Let’s start with the test that is most often associated with a visit to the gynecologist. While previous guidelines recommended you have a PAP test every year, current guidelines recommend testing only every 3-5 years for most women. Your gynecologist will also recommend including high risk HPV testing along with your PAP test when appropriate.


Routine screening for STDs is recommended for all sexually active women under the age of 25. However, if you have symptoms, concerns, increased risk factors, or general uncertainty, reach out to your gynecologist to discuss and set up testing, no matter your age.

Your gynecologist is here to answer any questions you may have about STDs and to help you protect yourself – condoms, vaccines, and/or medications are key components of prevention and treatment.


Seeing your gynecologist for annual breast exams, learning about the importance of breast self-awareness, and discussing any changes or concerns you have are important and necessary steps for breast cancer awareness and early detection. Your gynecologist will also provide guidance on when you should start getting mammograms and how often to have them – you may even be able to schedule your mammogram while you’re there!

Your gynecologist will also help you understand your personal risk for breast cancer based on your family history and individual risk factors. You can then partner with your provider to determine best ways to reduce your risk.


Looking at your weight in proportion to your height will help your provider determine if you are underweight, normal, overweight, or obese. When a woman is overweight or obese it increases the likelihood of developing hypertension, diabetes, heart disease, and certain kinds of cancers.

Your provider can empower you with strategies to achieve a healthy weight – these include staying active, nourishing your body with whole foods, and working to accept your body as it is right now, even if you have plans for change.


Having trouble with frequent urges to urinate or difficulty maintaining control during a sneeze, cough, or a hearty laugh? While this can be a sensitive topic, these symptoms are very common and trust me when I tell you that your gynecologist has heard it all! So don’t be shy about discussing with your provider. There are many effective treatment options – getting an evaluation is the first step towards finding the right treatment plan for you!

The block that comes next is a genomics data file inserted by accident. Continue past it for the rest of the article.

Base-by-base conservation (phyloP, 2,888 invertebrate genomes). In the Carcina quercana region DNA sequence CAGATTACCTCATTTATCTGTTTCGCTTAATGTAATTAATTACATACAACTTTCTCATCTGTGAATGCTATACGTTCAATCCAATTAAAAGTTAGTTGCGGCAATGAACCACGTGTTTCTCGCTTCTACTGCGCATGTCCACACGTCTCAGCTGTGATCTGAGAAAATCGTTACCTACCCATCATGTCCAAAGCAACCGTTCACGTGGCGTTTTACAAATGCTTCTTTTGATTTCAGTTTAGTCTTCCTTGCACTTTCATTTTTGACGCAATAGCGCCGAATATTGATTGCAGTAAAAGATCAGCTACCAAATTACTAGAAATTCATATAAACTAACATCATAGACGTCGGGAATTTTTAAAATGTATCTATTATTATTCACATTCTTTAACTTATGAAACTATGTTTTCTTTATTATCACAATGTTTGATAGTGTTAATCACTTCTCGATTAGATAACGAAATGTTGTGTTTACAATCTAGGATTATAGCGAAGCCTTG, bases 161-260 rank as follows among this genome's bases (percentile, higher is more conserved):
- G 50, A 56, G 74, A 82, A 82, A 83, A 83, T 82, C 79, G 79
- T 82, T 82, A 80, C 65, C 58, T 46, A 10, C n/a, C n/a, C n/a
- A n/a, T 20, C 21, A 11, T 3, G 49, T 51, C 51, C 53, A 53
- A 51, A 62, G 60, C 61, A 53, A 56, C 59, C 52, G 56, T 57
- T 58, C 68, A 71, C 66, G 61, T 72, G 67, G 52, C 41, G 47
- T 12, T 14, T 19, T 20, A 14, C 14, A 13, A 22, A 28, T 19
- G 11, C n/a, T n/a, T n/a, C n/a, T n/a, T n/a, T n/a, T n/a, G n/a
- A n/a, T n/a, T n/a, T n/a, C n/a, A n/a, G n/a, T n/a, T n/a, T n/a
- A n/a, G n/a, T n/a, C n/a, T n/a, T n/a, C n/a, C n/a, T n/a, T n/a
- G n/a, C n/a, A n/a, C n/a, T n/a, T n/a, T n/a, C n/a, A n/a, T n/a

The menstrual cycle has wisely been called the fifth “vital sign” and can signal important changes in your hormonal state or other health concerns. Discuss any concerns you have about your cycle or changes you notice – including (but not limited to) abnormal timing of cycle, heavy flow, or anything beyond mild pain with cramping.


Both getting pregnant and NOT getting pregnant are common concerns for most sexually active women who aren’t postmenopausal or using a permanent method of birth control. Your gynecologist can help you explore the wide spectrum of available contraceptive options, preconceptual counseling, or infertility testing if needed.


We are all sexual beings – and we support your need to authentically express this aspect of yourself.

Do you have questions about sex? About how to stay safe?
Are you having pain with sex? Have a decreased interest in sex?

It’s okay (and encouraged) to discuss all aspects of your sexual health with your gynecologist!


Are you stressed? Anxious or overwhelmed? Feeling depressed?

Although often overlooked, your emotional health plays an essential role in your physical health. Engaging in counseling, medication, and/or alternative therapies can help reign in these difficult emotions and put you on a path to healing. At Seven Hills, our physicians partner with our Licensed Professional Counselor, Megan Lobsinger, MA, LPC to refer patients who feel they may benefit from counseling. Megan specializes in the treatment of women’s emotional health across the life span. To contact Megan directly, you can call her confidential, private line at (513) 621-CARE.


It’s important to find out if you may need any other screenings, risk reducing strategies, or preventative measures based on your physical exam along with your personal health, family, and social history.

Because truly, it’s only with this knowledge that you can begin to take steps towards optimal health.

Share This